Oh no, if you’re near the Jeep Grand Cherokee L production plant, then you might want to hold your nose. Residents aren’t happy about the stinky smells that are emerging from the Jeep Grand Cherokee L as its being assembled.
The Jeep Grand Cherokee L is stinky during production
The Jeep Grand Cherokee L and the two-row Jeep Grand Cherokee face trouble at the Mach assembly plant. This is where the models are produced in Detroit, Michigan. However, they might have to move if they can’t get the stench under control.
Residents that live in the vicinity have been complaining about an odor that’s emerging from the plant. They want the state’s environment cops to hold Stellantis accountable for the paint and solvent odors. This follows a recent citation for volatile organic compound emissions.
Why does the Grand Cherokee stink?
Due to Jeep Grand Cherokee L odors, Stellantis may voluntarily move and repair homes after facing pressure from residents and their representatives. The regulatory staff noted that there are persistent and objectionable paint and solvent odors in the factory.
The issue may be related to the ducting at Mak’s new paint shop. Inspectors shared that they have found emissions from that part of the plant that isn’t being ducted to a regenerative thermal oxidizer.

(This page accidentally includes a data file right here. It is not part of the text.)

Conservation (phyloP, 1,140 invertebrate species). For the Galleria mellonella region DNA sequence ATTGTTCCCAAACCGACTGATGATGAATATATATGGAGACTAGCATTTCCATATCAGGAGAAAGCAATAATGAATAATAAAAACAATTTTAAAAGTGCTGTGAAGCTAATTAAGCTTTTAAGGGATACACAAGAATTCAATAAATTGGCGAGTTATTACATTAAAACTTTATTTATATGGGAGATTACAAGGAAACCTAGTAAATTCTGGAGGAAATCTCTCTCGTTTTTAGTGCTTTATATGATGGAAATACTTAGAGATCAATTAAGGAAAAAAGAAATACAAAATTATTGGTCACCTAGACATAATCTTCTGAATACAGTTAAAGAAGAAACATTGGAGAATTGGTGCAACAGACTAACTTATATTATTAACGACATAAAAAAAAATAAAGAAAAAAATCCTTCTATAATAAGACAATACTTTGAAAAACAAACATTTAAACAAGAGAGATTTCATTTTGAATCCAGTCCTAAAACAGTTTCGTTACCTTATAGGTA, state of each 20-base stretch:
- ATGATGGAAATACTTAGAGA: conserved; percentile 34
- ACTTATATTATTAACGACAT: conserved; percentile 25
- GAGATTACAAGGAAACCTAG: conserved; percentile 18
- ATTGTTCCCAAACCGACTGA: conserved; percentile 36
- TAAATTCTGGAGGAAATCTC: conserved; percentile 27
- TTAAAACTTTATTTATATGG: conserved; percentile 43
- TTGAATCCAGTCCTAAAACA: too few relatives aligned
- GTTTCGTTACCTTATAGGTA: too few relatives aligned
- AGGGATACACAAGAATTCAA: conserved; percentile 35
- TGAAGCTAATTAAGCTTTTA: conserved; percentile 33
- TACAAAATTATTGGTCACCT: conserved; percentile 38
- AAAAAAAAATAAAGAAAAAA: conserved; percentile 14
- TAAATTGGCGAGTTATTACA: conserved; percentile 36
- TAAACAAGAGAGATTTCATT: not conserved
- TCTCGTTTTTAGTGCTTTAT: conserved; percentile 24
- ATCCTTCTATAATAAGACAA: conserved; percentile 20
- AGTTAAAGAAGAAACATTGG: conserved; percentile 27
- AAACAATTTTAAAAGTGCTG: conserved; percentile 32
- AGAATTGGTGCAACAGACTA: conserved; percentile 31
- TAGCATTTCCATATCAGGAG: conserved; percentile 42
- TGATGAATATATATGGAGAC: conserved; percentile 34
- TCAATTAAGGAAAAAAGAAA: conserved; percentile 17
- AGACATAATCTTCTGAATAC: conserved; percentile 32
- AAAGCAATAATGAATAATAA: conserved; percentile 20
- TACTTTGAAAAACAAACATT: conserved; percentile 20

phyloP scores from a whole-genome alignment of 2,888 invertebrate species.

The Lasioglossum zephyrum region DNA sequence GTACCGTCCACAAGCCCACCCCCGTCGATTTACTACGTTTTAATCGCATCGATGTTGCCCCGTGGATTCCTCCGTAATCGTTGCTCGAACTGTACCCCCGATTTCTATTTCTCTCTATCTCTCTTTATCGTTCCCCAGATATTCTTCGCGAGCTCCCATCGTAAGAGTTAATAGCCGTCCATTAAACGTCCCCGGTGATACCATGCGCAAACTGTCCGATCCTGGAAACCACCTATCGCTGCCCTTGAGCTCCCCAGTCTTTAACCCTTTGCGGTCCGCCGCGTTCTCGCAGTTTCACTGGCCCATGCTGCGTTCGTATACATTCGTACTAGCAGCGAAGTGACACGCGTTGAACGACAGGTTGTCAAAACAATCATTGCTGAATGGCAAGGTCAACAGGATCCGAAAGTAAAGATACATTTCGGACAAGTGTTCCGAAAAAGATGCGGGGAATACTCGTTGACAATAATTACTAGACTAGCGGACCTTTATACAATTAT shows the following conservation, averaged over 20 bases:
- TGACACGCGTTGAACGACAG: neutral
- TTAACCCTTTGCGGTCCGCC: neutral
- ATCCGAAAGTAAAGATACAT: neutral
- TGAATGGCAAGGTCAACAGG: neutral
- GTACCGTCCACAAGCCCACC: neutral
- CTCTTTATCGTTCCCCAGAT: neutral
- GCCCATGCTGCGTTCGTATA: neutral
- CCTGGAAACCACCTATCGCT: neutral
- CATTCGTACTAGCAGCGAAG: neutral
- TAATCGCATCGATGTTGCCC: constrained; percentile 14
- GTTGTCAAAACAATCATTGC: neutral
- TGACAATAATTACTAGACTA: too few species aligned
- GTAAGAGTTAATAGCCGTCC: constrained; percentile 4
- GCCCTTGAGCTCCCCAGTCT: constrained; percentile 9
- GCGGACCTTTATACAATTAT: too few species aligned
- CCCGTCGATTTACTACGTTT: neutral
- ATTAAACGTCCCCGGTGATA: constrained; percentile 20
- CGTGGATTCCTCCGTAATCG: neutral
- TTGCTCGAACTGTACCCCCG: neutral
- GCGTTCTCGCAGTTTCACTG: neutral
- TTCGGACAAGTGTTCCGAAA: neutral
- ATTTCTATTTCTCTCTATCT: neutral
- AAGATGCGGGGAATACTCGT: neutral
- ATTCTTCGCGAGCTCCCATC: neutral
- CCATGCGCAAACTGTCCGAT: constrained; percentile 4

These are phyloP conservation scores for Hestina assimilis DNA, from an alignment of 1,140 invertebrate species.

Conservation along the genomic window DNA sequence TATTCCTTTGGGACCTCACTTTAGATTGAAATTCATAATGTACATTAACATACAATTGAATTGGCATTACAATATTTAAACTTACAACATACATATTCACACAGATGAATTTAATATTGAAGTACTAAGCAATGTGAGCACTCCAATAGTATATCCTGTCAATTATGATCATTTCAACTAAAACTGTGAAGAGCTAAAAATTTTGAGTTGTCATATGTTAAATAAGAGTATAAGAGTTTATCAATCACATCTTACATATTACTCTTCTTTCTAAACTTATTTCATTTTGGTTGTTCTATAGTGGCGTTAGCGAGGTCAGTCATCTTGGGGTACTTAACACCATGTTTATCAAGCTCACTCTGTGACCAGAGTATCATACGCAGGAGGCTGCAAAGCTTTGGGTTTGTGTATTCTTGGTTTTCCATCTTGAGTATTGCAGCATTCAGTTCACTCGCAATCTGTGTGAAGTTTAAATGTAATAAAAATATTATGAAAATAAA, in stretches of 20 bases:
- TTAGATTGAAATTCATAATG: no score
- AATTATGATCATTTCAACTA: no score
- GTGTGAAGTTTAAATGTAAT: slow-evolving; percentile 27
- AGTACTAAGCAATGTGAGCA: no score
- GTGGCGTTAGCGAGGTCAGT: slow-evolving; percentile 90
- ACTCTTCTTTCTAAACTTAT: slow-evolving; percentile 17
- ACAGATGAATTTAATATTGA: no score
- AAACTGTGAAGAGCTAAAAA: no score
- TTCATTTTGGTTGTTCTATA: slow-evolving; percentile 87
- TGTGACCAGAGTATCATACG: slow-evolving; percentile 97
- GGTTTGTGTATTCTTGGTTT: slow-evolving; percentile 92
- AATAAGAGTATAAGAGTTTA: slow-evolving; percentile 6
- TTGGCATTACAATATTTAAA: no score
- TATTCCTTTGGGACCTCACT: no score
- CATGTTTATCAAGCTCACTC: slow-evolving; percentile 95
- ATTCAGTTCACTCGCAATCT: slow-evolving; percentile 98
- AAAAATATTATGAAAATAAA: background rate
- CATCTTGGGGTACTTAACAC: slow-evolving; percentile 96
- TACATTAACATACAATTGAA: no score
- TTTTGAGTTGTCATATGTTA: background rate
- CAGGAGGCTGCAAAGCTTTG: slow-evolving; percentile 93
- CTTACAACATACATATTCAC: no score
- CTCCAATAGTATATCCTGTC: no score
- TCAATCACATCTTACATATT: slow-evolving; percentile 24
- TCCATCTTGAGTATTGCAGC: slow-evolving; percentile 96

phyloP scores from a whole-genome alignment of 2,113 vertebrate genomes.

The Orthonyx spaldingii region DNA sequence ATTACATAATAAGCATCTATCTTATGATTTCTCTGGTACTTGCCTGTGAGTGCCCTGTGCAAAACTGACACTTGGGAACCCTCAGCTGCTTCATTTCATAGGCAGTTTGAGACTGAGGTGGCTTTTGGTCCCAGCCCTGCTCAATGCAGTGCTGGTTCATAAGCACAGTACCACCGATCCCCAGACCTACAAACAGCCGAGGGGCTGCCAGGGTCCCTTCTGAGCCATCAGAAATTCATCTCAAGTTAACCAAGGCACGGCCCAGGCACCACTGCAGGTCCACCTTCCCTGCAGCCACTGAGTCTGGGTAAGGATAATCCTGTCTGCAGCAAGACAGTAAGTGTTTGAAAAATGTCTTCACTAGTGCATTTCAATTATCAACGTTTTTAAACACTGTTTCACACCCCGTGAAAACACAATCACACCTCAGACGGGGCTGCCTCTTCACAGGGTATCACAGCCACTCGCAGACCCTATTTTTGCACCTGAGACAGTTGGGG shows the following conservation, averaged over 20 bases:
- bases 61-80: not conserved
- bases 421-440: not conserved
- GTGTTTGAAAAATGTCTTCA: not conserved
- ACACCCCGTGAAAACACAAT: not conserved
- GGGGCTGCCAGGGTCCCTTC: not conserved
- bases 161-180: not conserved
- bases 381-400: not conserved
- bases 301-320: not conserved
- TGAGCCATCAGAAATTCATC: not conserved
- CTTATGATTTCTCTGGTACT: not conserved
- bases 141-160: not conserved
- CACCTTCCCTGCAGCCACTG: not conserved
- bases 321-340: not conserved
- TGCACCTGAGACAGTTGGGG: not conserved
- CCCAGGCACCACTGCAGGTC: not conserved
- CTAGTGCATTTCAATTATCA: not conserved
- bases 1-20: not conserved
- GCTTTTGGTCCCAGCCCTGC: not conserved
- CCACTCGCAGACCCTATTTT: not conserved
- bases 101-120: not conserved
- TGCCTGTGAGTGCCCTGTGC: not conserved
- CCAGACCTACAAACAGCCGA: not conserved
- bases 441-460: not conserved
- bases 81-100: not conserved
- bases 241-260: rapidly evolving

This piece of equipment destroys potentially harmful chemicals in the air, so it’s pretty important. Stellantis hired an engineering firm to investigate this issue. A report was promised within the next 90 days.
Volatile organic compounds or VOCs is a term created by vendors of house paint. VOCs typically provide the strong smell of fresh paint. Without them, the smell of paint isn’t as strong or as dangerous. This also takes us back to the 90s when we were always told never to paint the inside of a room with the doors and windows closed.
But the smell while the Grand Cherokee L is being painted is pungent and overbearing. This is why residents are concerned about their health. They’re so upset that they have started protesting.
Are Stellantis employees at risk?
The new Mack assembly has thousands of people across three shifts using hundreds of machines to assemble the Jeep Grand Cherokee L and the two-row Grand Cherokee. The former Mach engine plant was much smaller and didn’t involve any paint.
Company representatives that pollution reductions at other Mack plants would have offset any increase in emissions at Mack. The Warran Truck Assembly plant is an example of a facility with lower emissions.
That’s great for the people living around that plant, but residents are still up close and personally smelling the Grand Cherokee L fumes. Also, we hope that personal protective equipment (PPE) keeps employees that come into contact with the VOCs safe.
At least Stellantis isn’t ignoring the issue. It is working to address the problem head-on with its hired engineering firm diagnosing the problem. Another possible solution involves moving. But is Mack in any trouble? It is a problem with the ducts in the Mack plant, after all.
We’ll keep an eye out for updates about this smelly mess. For the record, the 2021 Jeep Grand Cherokee L doesn’t smell bad once the paint dries. You can call Stallantis at 833-310-2313 and the Michigan pollution line at 800-292-4706 to report concerns.